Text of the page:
The aftermath of the September 11 attacks affecting cinema subtly at first, most noticeably the digital removal of the Twin Towers in films then in production (Spider-Man, etc.). But all eyes were on the filmmakers from New York, directors who'd collectively defined the city cinematically. Woody Allen, who gave an impassioned speech at the following Oscars concerning the need for filmmakers to continue working in the city, never touched upon 9/11 as a subject in his subsequent films, more concerned with the cosmic tragedy of mankind to focus on any one event. Martin Scorsese responded with a sprawling tribute to his beloved hometown in the only way he knew how: by charting its history of crime. And so, fittingly, the task of directly commenting on the attacks fell on that most dogged and irascible of NY directors: Spike Lee, a filmmaker so gifted and visceral that even his weakest efforts are worth watching.
25th Hour, it's safe to say, is not one of his weakest efforts. Taken in context of the rest of his career, it stands out as a highlight of a career peppered with a handful of modern classics. Under his fiery hand and David Benioff's adaptation of his own novel, Benioff's original story of social strata in New York City becomes a commentary on the city's present and the choices it has for its future in the wake of 9/11.
In the opening scene, Monty (Edward Norton), a swaggering thug, and his Russian compatriot stop on the way to an assignment from their crime bosses when they stumble upon an abandoned, severely wounded dog, likely a fighting hound who lost someone money. Monty approaches to put the poor beast out of its misery, but the dog comes alive and snaps viciously, impressing the man. The dog is the first of many symbols of post-9/11 New Yorkers, partially buried in the trash, bruised and bloody, but dammit he's still alive and as temperamental as ever.
Lee then cuts to the opening credits, played over shots of the Tribute in Light at Ground Zero, then resumes the film four years later, only a few months after the terrorist attacks. The intervening years have not been kind to Monty: we learn that he dealt drugs for his bosses until cops "touched" him. Feds show up at his apartment and find bags of money and drugs (the DEA agent heading the investigation is played by Isiah Whitlock, Jr., who ports over his elongated pronunciation of "sheeeeeeit" from She Hate Me, the same he would later take to The Wire, for a perfect enunciation of just how screwed Monty is).
Facing seven years in prison, Monty looks for one last night of fun with his pals and girlfriend. Norton's performance rates among his finest: the cocksure, brash thug in the first scene morphs in the sudden temporal leap into a withdrawn, doomed individual, barely capable of masking his terror behind a stoic cool. His world's been turned upside-down, and even the little things chip away at him: he heads to his old high school to visit his friend Jacob (Philip Seymour Hoffman), who teaches there, and while he waits he brags about his old basketball skills to another teacher. When he mentions that he holds the school's all-time assist record, the teacher casually informs him that a student beat it last year. When things go wrong.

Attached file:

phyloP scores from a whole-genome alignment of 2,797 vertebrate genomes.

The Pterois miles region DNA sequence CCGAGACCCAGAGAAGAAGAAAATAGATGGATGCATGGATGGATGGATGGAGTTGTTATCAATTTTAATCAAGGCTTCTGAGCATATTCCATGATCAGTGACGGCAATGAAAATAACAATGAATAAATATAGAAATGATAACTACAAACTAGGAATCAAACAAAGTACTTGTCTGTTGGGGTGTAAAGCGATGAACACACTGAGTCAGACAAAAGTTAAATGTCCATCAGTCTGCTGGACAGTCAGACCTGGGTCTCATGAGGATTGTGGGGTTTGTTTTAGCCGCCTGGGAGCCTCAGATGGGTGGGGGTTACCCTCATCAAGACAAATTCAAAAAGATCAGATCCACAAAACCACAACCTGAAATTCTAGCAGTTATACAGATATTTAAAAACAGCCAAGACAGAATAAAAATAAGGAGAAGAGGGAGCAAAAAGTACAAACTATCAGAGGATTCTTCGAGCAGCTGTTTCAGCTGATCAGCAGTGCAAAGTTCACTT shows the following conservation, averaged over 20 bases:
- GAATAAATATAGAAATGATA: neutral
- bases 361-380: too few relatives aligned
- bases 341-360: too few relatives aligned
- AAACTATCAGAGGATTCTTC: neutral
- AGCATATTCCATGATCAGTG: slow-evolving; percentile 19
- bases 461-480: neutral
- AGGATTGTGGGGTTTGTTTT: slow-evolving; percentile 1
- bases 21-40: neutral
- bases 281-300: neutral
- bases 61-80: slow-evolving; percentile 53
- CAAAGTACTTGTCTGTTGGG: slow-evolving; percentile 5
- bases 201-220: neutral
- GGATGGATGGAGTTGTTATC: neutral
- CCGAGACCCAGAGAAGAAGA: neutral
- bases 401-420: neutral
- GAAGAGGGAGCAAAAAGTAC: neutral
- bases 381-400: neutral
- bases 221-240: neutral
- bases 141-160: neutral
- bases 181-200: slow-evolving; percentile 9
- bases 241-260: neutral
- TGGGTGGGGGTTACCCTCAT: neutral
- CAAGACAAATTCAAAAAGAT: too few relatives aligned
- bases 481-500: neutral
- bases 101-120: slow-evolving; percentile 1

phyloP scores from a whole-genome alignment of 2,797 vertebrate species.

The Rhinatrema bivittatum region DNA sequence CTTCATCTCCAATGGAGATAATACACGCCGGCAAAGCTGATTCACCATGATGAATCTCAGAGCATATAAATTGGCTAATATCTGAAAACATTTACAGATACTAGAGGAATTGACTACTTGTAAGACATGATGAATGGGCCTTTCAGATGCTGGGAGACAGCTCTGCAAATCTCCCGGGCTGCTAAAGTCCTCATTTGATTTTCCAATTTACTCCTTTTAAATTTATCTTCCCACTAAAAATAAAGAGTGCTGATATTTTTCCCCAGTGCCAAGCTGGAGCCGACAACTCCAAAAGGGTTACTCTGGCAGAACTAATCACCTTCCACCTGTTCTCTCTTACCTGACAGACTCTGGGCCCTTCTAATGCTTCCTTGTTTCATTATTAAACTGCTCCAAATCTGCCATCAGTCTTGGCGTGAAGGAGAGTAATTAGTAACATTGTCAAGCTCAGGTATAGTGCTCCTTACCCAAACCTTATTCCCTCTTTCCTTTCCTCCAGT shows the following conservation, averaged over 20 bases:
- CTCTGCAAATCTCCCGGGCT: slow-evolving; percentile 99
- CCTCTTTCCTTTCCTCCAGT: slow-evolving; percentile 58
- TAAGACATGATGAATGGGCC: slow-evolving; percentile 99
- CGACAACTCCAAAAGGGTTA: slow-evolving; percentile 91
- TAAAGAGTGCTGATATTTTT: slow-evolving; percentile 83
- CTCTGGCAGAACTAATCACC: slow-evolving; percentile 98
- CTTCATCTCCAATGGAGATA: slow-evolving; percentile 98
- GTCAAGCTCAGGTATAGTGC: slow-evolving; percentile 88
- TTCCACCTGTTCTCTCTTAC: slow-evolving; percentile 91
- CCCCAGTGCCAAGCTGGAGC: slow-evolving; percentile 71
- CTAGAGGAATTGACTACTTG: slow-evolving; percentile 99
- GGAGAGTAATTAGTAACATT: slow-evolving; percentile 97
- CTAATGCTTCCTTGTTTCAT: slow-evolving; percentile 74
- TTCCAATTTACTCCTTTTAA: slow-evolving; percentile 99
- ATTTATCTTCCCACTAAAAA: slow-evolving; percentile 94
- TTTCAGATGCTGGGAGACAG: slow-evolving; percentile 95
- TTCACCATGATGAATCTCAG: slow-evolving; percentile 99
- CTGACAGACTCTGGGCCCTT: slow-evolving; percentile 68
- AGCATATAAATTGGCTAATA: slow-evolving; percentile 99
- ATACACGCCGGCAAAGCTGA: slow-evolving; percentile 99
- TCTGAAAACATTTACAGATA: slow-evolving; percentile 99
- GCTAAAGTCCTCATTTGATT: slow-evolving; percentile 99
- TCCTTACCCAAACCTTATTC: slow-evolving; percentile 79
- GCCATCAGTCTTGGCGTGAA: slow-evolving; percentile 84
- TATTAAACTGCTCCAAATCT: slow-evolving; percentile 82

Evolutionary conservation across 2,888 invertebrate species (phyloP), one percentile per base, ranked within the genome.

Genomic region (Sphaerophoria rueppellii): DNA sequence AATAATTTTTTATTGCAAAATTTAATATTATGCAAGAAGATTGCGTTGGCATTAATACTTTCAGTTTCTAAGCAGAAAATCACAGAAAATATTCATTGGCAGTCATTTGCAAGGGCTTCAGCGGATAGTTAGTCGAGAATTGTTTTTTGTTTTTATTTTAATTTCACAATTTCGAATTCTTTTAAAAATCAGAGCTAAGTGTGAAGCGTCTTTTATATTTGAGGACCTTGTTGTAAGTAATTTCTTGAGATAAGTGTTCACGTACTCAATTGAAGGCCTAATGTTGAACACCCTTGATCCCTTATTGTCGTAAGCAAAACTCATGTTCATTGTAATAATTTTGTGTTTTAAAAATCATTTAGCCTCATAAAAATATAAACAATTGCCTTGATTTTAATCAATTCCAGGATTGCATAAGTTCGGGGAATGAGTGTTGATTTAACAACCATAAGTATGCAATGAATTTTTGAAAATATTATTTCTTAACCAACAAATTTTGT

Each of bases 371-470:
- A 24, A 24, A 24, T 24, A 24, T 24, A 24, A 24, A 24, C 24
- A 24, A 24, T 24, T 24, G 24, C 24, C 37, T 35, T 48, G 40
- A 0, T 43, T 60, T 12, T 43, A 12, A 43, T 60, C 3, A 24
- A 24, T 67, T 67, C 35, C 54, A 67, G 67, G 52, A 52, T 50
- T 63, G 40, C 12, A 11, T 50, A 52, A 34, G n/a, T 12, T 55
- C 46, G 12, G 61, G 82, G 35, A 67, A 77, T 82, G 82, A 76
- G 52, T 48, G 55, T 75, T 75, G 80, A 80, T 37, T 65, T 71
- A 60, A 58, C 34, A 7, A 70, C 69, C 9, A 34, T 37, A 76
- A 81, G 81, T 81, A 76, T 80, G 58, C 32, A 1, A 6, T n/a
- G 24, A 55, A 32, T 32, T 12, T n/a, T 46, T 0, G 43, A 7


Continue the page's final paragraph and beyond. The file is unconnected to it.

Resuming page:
Jacob and Monty's other friend, Wall Street trader Frank (Barry Pepper) portray the class differences of Benioff's original novel and how the characters, for their vastly different social standing, all have a impressive amount of money: Jacob was born into wealth but feels embarrassed by being a man in his 30s with a trust fund; Frank is entrusted with tens of millions of dollars and tasked to make those tens into hundreds; and lowly Monty earns his opulent lifestyle through selling bricks of heroin. In that sense, they're all the same, but they rag on each other for their backgrounds: Frank insults Jake's lack of "true wealth" and uses that to justify his made-up ratings scale of a man's prospects of finding a woman in New York, though Jake retorts by noting that Frank eats with his fingers and is just generally forceful. At several intervals, Frank rages against the path Monty chose, ranting that his oldest friend drives in a car "paid for by the misery of other people," yet we met Frank investing money according to how he believed the unemployment figures would affect stock numbers.
All three men serve as representatives of some aspect of post-9/11 New York life: Jake, the intellectual, hides in the ivory tower of his preppy high school; Frank profits from the unemployment figures in the financial uncertainty in the wake of the attack, and he even lives in an apartment overlooking Ground Zero; Monty, of course, comes the closest to reflecting the "average" New Yorker. Obviously, the average New Yorker is not a criminal living on drug money, but of the three he maintains the closest ties to a working middle class background. His father (the always entertaining Brian Cox), owns a bar where he cheers the Yankees with all the firefighters and other hardworking fellas. Where Frank and Jake enjoy relatively stable life trajectories, Monty, the man on the streets, faces a dismal future and doesn't know what to do.
Of course, lest we define 25th Hour as one big symbol of New York without the World Trade Center, it's important to note that the film has its own narrative. Its characters want instant gratification in life, Frank and Monty through their get-rich-quick professions (one illegal, the other the backbone of our economic self-perception) and Jake through hisephebophiliac crush on one of his students (Anna Paquin, oddly hypnotic even before taking into account the ethereal manner in which Lee shoots her). In a way, 25th Hour is a coming-of-age tale, about three immature, emotionally retarded men -- Jake's trust fund wealth suggests a much younger man still under his parents' care, Frank escaped from the Irish neighborhood but now fervently talks of opening a bar with Monty when he leaves prison, and Monty is going to prison essentially for being a glorified courier. By the film's end, each must confront his hangups and decide whether to continue on his current life track.